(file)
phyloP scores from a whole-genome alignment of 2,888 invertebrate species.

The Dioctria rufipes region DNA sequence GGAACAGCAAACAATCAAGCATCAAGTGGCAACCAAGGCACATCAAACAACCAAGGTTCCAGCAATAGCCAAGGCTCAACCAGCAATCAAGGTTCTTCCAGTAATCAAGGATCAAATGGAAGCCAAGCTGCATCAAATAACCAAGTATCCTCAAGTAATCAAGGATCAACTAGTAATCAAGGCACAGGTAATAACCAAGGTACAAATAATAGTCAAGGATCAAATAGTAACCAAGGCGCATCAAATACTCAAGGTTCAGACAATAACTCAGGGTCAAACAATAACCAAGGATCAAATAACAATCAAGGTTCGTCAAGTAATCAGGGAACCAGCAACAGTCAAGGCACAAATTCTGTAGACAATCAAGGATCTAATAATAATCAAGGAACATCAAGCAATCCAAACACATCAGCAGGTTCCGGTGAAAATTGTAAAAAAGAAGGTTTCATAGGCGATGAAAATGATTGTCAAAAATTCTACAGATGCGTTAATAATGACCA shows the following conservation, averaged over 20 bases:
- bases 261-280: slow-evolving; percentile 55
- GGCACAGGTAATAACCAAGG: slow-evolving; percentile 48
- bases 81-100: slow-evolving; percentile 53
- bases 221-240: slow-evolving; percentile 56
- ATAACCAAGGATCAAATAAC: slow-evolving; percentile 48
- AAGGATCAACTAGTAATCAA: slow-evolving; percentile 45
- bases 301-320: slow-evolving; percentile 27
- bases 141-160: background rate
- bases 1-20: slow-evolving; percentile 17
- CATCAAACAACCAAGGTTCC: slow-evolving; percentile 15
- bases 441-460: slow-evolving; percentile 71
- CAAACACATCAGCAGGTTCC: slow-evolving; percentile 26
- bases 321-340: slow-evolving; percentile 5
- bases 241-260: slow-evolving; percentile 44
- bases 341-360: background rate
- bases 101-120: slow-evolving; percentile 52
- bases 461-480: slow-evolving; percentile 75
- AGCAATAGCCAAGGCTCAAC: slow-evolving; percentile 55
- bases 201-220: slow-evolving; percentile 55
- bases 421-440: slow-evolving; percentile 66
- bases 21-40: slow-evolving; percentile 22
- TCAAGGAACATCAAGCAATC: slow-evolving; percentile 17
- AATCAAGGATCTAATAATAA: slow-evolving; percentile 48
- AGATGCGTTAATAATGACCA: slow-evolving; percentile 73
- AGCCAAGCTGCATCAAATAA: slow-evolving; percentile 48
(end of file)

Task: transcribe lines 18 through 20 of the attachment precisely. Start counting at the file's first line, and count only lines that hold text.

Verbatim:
- bases 101-120: slow-evolving; percentile 52
- bases 461-480: slow-evolving; percentile 75
- AGCAATAGCCAAGGCTCAAC: slow-evolving; percentile 55